When do you stop watching?


It’s a dilemma.

You start watching a show. You have the best of intentions, but, for any number of reasons, can’t quite get into it. Something isn’t grabbing you, and you’re thinking about bailing.


Procedural 2.0


The old stalwart is back, and no one saw a thing


Procedurals have ruled the television landscape for decades. Pretty much since television became a thing, it’s been defined by the case-of-the-week format, with police, lawyers and doctors solving, saving, and then starting over again each episode.

At some point, however – probably around the mid-2000s – they became decidedly unsexy. There are still a huge number of standard procedurals, of course, including the highest-rated show on TV (NCIS, as well as CSI, Bones, Law & Order: SVU, all the Chicago shows), but they’re mostly ignored by critics, and they sure as hell aren’t in any awards conversation. They’re the meat-and-potatoes of network and basic cable: reliable, older-skewing, dull.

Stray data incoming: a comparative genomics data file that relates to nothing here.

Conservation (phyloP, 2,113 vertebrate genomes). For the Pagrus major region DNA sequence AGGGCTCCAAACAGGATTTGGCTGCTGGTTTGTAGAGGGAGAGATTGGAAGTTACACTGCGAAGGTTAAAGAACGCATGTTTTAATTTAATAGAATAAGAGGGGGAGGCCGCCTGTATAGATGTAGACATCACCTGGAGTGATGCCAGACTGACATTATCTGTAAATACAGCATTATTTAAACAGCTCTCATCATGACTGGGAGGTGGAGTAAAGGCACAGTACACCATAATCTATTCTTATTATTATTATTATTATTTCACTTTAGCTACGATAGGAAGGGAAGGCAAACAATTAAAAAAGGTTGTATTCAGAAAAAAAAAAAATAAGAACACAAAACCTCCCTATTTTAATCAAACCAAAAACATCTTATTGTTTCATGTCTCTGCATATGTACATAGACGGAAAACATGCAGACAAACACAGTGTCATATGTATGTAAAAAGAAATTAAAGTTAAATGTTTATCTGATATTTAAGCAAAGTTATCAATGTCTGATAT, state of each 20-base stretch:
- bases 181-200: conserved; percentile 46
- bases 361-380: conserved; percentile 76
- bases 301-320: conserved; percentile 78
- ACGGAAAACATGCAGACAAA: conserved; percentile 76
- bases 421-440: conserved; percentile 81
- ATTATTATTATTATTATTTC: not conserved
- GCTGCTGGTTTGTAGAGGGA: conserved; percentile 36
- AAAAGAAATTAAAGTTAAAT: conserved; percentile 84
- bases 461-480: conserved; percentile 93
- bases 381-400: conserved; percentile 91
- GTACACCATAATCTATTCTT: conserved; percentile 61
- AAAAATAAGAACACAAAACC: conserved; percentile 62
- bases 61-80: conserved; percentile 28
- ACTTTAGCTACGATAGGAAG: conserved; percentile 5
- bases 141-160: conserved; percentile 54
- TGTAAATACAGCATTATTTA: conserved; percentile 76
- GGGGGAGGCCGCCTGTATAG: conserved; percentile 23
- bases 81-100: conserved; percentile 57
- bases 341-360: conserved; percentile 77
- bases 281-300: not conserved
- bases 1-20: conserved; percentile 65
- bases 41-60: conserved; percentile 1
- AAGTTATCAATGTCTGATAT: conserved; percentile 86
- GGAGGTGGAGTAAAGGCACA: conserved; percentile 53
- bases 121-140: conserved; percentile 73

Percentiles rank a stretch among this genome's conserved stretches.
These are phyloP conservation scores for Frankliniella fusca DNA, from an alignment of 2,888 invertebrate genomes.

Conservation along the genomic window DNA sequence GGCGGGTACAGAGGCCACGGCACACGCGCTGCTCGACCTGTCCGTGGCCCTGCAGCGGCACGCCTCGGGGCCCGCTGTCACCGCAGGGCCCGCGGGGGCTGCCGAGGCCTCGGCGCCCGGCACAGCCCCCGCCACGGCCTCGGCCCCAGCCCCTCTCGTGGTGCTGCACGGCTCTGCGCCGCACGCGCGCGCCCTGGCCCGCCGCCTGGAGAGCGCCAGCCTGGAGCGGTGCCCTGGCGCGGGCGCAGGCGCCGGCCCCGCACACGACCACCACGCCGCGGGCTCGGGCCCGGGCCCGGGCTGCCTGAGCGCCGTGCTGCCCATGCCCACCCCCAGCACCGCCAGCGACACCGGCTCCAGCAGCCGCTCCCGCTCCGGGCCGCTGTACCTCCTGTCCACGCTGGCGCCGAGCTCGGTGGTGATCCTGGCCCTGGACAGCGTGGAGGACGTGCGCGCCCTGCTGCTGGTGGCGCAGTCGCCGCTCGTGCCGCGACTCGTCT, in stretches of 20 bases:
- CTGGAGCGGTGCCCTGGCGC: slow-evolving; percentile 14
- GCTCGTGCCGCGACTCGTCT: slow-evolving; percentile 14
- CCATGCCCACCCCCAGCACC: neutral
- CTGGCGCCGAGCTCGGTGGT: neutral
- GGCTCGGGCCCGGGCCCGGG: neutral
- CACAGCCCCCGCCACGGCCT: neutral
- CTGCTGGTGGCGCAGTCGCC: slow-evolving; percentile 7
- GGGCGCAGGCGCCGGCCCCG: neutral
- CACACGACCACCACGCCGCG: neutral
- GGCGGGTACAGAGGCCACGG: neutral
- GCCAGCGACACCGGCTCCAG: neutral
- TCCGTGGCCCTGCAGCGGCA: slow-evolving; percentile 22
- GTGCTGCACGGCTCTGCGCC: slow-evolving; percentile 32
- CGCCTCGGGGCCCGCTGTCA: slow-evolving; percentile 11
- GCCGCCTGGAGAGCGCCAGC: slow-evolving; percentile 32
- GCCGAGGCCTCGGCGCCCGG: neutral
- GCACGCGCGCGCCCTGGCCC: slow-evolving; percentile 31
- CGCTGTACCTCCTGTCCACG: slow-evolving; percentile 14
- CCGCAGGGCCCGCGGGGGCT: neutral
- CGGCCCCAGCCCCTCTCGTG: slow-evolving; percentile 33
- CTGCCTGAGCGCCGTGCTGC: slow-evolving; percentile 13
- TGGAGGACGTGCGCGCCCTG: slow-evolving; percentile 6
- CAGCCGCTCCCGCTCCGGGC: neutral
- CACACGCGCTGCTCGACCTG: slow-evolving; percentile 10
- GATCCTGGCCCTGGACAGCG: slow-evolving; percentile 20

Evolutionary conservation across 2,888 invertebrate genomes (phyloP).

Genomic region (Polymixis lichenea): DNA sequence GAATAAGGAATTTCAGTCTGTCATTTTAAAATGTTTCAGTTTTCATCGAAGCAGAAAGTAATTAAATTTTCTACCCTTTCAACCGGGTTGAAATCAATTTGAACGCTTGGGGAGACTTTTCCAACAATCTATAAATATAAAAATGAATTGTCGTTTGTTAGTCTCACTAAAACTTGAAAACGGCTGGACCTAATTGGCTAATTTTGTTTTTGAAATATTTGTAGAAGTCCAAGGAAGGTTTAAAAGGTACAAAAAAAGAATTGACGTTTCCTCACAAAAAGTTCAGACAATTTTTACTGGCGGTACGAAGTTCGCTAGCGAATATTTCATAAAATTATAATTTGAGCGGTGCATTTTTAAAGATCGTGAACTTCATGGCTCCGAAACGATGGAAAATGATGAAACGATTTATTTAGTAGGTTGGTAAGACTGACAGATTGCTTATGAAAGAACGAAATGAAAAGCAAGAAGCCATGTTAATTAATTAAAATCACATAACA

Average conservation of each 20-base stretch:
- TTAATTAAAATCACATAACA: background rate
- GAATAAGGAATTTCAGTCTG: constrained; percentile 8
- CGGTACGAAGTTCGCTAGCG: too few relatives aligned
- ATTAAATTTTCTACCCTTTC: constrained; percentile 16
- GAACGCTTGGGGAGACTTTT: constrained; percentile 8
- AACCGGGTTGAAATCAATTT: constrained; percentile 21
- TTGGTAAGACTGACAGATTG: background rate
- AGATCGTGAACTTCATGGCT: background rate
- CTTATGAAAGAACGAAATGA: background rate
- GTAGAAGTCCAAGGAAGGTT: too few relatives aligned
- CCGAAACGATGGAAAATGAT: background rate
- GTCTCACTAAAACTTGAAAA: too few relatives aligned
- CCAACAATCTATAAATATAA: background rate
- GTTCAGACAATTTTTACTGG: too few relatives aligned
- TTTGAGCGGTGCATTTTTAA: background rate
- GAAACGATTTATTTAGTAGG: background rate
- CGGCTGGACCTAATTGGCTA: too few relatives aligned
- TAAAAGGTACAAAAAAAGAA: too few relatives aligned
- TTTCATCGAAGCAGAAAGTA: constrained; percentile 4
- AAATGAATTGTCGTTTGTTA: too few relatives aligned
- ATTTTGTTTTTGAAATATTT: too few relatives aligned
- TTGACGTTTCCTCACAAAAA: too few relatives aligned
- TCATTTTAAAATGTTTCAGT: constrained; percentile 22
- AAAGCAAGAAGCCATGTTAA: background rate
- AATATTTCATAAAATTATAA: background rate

And so it is that ‘procedural’ became a kind of dirty word.

Review: Flesh & Bone


Starz’s ballet miniseries reaches opening night


Flesh and Bone was originally conceived as a regular series, before Starz decided they wanted a miniseries instead. That explains the various hanging threads and storylines that feel like they barely got going, even as the final credit rolled. Alas, we’ll never know what came of the child sex slaves on Sergei’s yacht, or why Paul periodically throws eggs at a tombstone, or whether Jessica’s embezzling will catch up with her.

That the cast can really dance has never been in doubt, but what the finale did give us was our first full-scale performance. They’ve been killing themselves over the choreography all season, and the end results were suitably impressive. (Having said that, I’m not at all convinced I’d be able to spot the difference between an excellent ballet dancer and an average one; or an edgy, modern piece and a classical one, but there you go.)